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Carl Niedner, founder and CEO of Code3Simulator, talks about his company's goals to a group of venture investors and startup companies during the 2016 Willamette Angel Conference in Eugene. 

Say so long to the Willamette Angel Conference.

The annual business competition, launched in 2009 by former Corvallis business guru John Sechrest, has invested close to $4 million in early-stage ventures since its inception, providing a much-needed stimulus to entrepreneurship in the southern Willamette Valley.

But last week, the Oregon Regional Accelerator Network and other organizations that sponsor the event announced that there would be no 2019 edition, calling a halt to the WAC after a 10-year run.

Oregon RAIN executive director Caroline Cummings broke the news in an email blast on Tuesday, saying the decision to pull the plug was made after surveying past conference attendees and consulting with fellow sponsors RAIN Eugene, the OSU Advantage Accelerator and the Corvallis and Eugene chambers of commerce.

In an interview, Cummings said the WAC had acted as a catalyst for bringing together the four elements necessary to support a thriving startup culture in this part of the state: people, programs, physical assets and capital.

But having reached that point, she added, it was time to move on.

“We realized it was time to evolve into something different,” she said.

“It wasn’t an easy decision to make, but it was the right one.”

Cummings helped Sechrest, then the economic development coordinator for the Corvallis chamber, flesh out plans for the Willamette Angel Conference, which formed a limited liability company made up of (mostly) local investors to vet participating startups for potential funding.

A Corvallis venture called CenterSpace Software won the first competition, held on the Oregon State University campus, taking home a check for $125,000 after making the day’s most compelling sales pitch. Several other participating companies also walked away with investment funding after cutting individual deals on the sidelines.

The competition shifted to Eugene in 2010 and alternated back and forth between the two towns in subsequent years, with later winners including ventures such as Dune Sciences and Moonshadow Mobile of Eugene and Code3Simulator and Agility Robotics of Corvallis.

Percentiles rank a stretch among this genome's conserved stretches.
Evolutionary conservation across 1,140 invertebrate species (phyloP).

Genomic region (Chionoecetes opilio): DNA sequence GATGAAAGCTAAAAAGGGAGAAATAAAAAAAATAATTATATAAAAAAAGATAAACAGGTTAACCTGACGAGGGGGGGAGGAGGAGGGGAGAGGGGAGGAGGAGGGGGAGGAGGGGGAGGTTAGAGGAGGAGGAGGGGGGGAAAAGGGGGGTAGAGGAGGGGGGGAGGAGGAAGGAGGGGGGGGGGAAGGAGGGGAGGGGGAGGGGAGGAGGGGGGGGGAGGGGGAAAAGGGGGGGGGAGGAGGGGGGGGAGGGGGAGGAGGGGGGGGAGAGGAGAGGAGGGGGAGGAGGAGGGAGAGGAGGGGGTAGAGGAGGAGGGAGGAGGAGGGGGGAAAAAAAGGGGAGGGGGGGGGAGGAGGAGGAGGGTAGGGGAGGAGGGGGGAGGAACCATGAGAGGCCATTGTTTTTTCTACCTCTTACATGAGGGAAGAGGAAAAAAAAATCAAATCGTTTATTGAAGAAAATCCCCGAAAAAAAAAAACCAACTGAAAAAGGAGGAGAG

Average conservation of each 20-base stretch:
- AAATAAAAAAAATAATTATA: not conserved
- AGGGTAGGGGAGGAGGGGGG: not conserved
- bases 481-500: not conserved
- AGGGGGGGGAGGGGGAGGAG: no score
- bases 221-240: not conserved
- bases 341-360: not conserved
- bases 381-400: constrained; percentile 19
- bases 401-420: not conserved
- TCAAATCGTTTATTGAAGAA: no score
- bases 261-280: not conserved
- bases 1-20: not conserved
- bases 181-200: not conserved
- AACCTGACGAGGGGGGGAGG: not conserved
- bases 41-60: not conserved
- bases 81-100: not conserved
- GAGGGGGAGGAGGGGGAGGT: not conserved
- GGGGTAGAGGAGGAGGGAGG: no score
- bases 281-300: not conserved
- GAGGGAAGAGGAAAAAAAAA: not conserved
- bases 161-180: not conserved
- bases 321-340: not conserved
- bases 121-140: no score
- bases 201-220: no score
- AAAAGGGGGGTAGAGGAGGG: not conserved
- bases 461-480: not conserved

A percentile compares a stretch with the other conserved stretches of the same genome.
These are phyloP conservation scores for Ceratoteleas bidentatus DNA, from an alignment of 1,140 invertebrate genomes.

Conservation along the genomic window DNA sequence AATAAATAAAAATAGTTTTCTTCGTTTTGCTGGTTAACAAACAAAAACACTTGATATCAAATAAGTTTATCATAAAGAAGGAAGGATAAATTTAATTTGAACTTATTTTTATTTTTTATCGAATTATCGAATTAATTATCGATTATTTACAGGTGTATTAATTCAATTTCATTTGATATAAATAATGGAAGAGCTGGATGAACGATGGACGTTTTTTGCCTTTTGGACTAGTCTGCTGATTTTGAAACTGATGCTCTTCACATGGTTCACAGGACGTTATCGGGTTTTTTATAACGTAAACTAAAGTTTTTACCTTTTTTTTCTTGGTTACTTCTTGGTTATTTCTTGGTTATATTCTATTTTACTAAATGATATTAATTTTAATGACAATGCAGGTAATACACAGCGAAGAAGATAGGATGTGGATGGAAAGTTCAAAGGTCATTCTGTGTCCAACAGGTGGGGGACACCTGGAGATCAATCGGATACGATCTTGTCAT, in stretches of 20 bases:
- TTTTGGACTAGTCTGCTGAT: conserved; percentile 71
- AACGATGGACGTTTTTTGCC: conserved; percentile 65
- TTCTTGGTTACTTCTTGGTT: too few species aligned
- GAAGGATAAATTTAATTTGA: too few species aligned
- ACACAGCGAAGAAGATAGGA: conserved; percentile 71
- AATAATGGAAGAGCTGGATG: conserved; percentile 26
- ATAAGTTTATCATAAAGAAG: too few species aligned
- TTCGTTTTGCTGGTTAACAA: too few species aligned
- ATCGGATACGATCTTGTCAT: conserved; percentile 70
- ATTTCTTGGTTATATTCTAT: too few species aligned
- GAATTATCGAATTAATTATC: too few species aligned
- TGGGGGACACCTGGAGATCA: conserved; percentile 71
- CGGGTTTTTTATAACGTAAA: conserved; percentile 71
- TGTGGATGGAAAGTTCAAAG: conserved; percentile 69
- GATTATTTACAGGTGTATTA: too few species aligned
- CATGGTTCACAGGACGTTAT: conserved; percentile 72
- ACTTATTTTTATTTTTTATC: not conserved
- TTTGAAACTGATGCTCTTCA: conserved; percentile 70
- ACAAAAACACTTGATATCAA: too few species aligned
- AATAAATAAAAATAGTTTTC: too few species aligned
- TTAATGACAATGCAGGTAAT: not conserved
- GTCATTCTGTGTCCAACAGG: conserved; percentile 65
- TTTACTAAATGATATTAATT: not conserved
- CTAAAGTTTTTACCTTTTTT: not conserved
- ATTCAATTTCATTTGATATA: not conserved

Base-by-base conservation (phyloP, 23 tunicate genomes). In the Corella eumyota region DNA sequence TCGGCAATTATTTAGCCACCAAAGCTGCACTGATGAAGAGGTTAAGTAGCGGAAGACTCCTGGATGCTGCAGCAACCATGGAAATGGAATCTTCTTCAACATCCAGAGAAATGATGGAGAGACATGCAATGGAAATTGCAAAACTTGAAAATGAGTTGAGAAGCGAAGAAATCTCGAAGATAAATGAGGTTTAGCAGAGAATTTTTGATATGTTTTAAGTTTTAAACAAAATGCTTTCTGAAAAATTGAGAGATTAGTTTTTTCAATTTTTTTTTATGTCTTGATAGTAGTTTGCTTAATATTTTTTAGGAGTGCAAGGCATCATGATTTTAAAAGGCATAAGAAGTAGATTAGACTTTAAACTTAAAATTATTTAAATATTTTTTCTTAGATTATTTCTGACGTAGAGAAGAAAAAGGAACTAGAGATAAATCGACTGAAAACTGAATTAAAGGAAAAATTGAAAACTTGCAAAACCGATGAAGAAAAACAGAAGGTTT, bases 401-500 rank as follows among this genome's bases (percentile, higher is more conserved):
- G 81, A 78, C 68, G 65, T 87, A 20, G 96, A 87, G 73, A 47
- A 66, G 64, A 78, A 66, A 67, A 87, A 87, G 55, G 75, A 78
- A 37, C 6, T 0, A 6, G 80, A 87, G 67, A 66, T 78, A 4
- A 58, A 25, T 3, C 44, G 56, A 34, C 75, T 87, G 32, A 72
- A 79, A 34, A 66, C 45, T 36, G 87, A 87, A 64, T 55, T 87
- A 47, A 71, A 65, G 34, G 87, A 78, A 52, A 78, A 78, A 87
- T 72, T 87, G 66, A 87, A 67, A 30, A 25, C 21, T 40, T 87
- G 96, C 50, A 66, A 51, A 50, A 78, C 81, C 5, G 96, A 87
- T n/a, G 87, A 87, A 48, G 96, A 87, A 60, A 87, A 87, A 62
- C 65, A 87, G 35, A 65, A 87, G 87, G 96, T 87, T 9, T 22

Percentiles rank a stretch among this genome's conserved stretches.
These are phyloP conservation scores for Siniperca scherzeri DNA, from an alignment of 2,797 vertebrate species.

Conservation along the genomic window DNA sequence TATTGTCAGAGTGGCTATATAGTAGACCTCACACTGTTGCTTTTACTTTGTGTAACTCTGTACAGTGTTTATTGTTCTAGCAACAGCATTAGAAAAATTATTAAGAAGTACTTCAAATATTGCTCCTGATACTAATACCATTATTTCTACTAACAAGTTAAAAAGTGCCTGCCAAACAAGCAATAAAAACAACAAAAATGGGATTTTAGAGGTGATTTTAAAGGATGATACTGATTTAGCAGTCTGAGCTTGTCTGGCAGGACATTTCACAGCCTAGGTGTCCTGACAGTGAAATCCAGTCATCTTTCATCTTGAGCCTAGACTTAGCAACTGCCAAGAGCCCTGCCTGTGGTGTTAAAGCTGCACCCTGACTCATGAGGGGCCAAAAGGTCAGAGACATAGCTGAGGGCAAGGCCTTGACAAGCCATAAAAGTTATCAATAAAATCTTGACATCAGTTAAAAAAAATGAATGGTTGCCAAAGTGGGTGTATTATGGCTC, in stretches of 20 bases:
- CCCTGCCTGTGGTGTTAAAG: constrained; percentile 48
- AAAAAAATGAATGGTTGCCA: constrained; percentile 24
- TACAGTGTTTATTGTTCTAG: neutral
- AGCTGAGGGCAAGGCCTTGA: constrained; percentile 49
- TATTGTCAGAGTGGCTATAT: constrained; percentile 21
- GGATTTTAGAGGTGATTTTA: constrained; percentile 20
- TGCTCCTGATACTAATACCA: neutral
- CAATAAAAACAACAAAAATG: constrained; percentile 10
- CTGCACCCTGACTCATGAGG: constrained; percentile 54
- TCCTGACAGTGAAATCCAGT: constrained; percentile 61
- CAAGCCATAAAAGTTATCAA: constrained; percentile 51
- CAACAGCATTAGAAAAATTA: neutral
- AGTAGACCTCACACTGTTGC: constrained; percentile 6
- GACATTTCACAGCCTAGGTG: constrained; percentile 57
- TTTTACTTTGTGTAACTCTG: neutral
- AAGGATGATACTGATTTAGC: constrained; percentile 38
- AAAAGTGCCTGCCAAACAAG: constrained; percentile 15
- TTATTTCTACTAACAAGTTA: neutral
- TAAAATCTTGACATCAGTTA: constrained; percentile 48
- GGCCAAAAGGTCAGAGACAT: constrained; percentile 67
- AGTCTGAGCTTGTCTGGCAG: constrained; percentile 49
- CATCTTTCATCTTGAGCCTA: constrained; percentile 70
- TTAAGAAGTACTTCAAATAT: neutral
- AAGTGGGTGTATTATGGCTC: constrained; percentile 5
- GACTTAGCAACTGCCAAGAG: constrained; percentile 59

And the checks and sidecar deals got steadily bigger as the south valley’s cadre of angel investors grew larger and more confident.

Meanwhile, Cummings pointed out, new programs such as Oregon RAIN were emerging to help commercial innovative technologies coming out of the region’s two universities and nurture homegrown startups.

At the same time, more physical assets — including shared workspaces such as the Corvallis Foundry — were also coming on line.

More local capital is now available as well.

Last year, the federal Economic Development Administration awarded a $300,000 grant to help launch a regional seed fund for the southern Willamette Valley.

The fledgling Cascade Seed Fund, managed by 44North Ventures out of Bend, is expected to have somewhere between $3 million and $10 million in investment capital by the end of next year. Investing priority will go to spinoffs from OSU, UO and the regional accelerators as well as “overlooked groups” including rural, minority, disabled and military veteran entrepreneurs.

Fund managers Julie Harrelson and Robert Pease are hosting educational meetings with accredited investors this week in Portland, Eugene and Corvallis.

And last Thursday, Oregon RAIN "venture catalyst" Corey Wright led a first-of-its-kind startup pitchfest in Philomath that drew more than 100 participants.

As Cummings sees it, the climate for starting a new business in the southern Willamette Valley these days is pretty healthy — and a fair share of the thanks for that can go to the WAC.

“This is a natural evolution of a thriving entrepreneurial ecosystem,” she said.

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Reporter Bennett Hall can be reached at 541-758-9529 or bennett.hall@lee.net. Follow him on Twitter at @bennetthallgt.

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